October 15th, 2012 – Municipalities on Costa Rica’s coasts will no longer have to ask the Dirección General de Tributación (Costa Rica’s central tax authority) to appraise a property in order to grant it a concession.
Now, the tax on maritime zone concessions will be defined by each city council, according to a new decree published in La Gaceta on Friday.
In order for this to be possible, the municipality must have a civil engineer, architect, agronomist, or topographer to determine the value of the land in the maritime-terrestrial area. If the municipality does not have one of these professionals on their payroll, they may ask another municipality to assist in the matter.
The local governments will be trained to use the same methodology that the Dirección General de Tributación uses.
“The advantage in this new norm is that the process will be expedited, which will allow more money to come into the municipalities,” said Juan Rafael Marin, president of IFAM (Promotion and Consulting Institution for Municipalities).
“There is an overload in the Taxation department, which affects Municipalities because they can not grant concessions, or because the appraisals expire (they are valid for 5 years), forcing the Municipalities to collect on old values,” he added.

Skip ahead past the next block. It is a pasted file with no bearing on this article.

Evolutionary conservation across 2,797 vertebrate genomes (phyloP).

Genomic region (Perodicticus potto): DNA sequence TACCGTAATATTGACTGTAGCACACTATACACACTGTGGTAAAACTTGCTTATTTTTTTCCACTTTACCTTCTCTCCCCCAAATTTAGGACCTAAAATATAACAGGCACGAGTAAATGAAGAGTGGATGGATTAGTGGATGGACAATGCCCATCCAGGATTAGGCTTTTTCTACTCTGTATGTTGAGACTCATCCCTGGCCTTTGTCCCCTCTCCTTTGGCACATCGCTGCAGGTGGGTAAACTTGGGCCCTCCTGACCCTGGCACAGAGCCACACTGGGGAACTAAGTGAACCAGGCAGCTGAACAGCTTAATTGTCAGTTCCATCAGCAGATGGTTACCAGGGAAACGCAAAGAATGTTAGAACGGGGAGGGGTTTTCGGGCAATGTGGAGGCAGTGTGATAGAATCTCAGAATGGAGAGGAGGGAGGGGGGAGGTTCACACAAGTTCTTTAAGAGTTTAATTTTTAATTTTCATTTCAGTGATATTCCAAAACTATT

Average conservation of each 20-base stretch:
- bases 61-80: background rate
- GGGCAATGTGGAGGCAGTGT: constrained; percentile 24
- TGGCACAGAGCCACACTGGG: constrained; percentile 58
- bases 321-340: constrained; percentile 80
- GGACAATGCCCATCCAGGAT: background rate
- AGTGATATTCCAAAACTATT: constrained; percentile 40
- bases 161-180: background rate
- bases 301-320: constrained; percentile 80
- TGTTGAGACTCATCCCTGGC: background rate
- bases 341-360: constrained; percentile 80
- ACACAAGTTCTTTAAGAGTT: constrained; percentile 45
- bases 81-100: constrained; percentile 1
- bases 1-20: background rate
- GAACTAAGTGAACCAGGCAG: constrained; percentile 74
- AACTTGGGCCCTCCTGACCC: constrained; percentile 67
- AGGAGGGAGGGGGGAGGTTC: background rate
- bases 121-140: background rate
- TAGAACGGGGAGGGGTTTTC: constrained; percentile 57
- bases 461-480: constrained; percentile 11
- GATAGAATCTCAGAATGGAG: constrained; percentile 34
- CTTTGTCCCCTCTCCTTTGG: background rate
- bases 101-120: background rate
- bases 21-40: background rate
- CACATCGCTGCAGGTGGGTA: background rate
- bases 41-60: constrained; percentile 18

The maritime-terrestrial zone is considered the first 200 meters from the point of high tide, and is divided in two parts: the first part are the 50 meters that are considered public, which can not be occupied under any title or concession. After this, the remaining 150 meters can be granted in concession for various activities, such as tourism and estate development.
The licensee’s or authorized “owners,” however, can not forbid the entrance to the public zone, nor can they sell the area that is under concession, as the land continues to belong to the State.
Costa Rica has about 1,466 kilometers of coastline, which have been under protection since 1828.